Helsinki in early April is chilly and blustery. All the children are bundled up in one-piece snow suits. I was wishing I had one! Finland is not a place for religious pageantry and parades as in Southern Europe.
The Lutheran Helsinki Cathedral is impressive in its grand spaces, but very austere. Aside from Martin Luther gazing skyward, there’s not much to look at. And (at least on an admittedly quick stop) I didn’t see a children’s corner with little chairs, or posters about bake sales, or ladies dusting things, or a single clergy person.
The National Museum of Finland was a much more church-like experience. This pulpit is from the church in Parainen, Finland, dated 1650. At the time, Finland was a frontier to the west of Sweden–and very handy as a buffer between Sweden and Russia. Newly built churches were required to have pulpits. Lutheranism was the state religion of Sweden, and everybody was expected to sit still for it or else.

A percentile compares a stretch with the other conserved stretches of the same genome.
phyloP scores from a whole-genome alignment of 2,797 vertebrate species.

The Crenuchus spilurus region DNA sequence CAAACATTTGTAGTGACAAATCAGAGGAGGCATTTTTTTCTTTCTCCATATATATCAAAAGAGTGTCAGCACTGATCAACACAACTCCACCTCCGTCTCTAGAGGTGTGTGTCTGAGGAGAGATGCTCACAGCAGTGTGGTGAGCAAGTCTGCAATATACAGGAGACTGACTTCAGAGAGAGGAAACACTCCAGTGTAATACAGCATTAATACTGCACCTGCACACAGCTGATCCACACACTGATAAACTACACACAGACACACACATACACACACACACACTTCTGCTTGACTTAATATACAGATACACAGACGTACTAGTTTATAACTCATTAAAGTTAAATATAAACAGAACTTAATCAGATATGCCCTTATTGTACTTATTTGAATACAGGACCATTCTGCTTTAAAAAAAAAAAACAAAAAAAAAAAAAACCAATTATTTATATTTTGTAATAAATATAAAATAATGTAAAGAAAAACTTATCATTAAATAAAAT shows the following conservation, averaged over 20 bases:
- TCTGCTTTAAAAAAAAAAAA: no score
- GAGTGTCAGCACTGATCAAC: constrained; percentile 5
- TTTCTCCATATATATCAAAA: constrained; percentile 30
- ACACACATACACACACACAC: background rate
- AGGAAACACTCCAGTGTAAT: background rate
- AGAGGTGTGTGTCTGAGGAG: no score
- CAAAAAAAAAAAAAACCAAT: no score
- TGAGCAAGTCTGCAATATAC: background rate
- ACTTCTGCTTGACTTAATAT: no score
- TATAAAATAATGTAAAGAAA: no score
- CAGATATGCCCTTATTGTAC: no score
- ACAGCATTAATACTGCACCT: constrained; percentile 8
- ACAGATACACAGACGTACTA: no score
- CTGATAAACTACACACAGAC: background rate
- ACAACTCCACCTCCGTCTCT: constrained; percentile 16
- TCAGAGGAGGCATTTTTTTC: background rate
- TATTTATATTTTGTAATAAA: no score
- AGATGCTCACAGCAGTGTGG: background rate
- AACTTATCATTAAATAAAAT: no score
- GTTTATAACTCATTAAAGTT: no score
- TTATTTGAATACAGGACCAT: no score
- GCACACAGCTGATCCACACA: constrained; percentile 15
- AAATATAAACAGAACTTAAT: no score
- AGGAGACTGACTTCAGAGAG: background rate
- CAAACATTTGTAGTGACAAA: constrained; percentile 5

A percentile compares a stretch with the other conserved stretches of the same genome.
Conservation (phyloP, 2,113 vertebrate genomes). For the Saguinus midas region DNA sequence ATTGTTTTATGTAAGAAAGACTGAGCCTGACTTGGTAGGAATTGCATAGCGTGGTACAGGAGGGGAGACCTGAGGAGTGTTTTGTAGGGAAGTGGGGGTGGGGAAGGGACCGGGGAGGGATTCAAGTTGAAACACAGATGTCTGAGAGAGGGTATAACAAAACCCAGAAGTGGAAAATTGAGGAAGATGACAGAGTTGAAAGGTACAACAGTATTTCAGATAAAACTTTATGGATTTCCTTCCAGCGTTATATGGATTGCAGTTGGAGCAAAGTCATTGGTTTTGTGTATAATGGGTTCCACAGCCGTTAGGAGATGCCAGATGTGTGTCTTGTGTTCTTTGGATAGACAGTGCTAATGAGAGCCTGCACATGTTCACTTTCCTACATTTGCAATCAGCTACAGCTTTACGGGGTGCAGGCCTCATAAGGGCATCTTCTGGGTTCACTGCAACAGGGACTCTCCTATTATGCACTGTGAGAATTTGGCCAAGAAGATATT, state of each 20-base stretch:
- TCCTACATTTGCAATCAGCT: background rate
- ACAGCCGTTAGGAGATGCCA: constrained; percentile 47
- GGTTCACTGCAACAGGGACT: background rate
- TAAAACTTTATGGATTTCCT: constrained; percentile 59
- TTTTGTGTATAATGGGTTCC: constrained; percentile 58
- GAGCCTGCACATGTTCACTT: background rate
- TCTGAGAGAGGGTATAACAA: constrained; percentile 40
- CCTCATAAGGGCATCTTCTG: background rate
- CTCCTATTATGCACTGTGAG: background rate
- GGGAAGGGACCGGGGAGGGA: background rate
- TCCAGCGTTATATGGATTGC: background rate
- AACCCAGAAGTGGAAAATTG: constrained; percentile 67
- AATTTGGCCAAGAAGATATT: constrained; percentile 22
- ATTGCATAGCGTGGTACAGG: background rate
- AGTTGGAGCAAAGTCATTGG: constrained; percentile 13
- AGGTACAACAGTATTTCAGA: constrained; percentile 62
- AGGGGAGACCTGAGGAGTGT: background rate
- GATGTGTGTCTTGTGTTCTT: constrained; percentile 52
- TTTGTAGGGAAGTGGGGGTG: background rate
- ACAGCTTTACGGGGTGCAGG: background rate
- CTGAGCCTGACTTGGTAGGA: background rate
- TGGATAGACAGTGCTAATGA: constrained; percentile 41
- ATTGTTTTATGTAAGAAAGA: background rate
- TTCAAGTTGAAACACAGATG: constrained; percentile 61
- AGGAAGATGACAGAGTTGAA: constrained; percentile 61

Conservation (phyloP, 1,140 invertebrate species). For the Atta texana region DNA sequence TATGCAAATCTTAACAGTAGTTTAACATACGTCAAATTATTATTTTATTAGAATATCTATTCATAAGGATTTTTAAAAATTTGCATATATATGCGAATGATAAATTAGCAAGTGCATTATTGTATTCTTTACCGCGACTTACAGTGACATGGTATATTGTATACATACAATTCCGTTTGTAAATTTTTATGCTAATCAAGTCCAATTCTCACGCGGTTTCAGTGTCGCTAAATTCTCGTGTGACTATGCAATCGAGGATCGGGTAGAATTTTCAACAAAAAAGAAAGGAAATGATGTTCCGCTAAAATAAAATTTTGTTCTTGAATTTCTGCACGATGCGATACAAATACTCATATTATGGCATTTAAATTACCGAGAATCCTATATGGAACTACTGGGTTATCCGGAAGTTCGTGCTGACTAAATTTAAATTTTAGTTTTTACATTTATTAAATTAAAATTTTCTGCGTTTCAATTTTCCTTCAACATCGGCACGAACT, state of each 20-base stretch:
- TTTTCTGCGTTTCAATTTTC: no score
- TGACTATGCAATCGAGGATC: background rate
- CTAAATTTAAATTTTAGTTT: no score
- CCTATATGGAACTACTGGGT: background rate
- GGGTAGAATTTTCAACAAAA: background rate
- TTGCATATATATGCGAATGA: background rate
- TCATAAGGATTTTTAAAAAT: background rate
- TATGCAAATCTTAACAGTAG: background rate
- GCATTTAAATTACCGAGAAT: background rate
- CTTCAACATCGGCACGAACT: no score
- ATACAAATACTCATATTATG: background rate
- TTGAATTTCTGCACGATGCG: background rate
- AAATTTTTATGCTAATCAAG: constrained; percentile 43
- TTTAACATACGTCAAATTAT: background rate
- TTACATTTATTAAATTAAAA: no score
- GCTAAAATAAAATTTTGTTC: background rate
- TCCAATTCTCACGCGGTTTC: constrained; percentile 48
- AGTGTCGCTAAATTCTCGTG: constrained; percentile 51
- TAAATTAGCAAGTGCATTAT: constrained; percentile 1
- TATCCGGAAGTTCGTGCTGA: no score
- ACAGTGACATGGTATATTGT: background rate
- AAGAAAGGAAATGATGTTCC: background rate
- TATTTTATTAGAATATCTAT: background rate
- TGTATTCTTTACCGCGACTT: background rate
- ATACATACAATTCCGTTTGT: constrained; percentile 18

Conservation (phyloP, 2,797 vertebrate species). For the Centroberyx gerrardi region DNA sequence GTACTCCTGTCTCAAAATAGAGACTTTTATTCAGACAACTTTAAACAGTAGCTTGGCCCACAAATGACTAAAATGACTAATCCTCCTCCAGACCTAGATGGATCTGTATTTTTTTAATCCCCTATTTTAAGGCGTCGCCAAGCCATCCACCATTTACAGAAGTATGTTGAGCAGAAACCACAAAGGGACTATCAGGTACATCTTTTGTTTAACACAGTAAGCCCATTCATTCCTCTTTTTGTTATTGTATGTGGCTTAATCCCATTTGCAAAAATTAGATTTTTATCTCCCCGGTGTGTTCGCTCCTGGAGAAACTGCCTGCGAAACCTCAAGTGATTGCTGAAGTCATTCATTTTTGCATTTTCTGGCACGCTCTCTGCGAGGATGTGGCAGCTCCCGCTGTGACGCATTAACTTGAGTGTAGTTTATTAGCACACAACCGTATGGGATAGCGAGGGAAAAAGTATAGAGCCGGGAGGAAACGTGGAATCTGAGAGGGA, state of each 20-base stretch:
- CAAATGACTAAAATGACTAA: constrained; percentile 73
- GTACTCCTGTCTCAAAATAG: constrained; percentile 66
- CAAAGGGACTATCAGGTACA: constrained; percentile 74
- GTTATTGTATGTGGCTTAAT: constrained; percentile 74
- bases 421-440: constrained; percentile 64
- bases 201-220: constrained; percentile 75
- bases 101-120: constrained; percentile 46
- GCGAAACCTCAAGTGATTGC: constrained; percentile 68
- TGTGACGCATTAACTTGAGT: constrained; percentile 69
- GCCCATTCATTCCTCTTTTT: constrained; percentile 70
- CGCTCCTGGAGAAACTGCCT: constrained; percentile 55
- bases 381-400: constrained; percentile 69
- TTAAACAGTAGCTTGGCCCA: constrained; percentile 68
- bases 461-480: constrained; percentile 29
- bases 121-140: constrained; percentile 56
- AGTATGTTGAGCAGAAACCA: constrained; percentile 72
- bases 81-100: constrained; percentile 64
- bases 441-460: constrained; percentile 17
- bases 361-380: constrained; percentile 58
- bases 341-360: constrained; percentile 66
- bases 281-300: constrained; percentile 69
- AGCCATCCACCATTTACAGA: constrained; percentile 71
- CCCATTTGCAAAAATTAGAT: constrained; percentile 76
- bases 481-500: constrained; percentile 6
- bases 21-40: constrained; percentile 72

The museum also had wonderful religious wood carvings dating back as far as the 1200s. I liked St. Martin on his horse, about to share his warm cloak with a beggar. He was carved and assembled from several pieces of wood around 1320.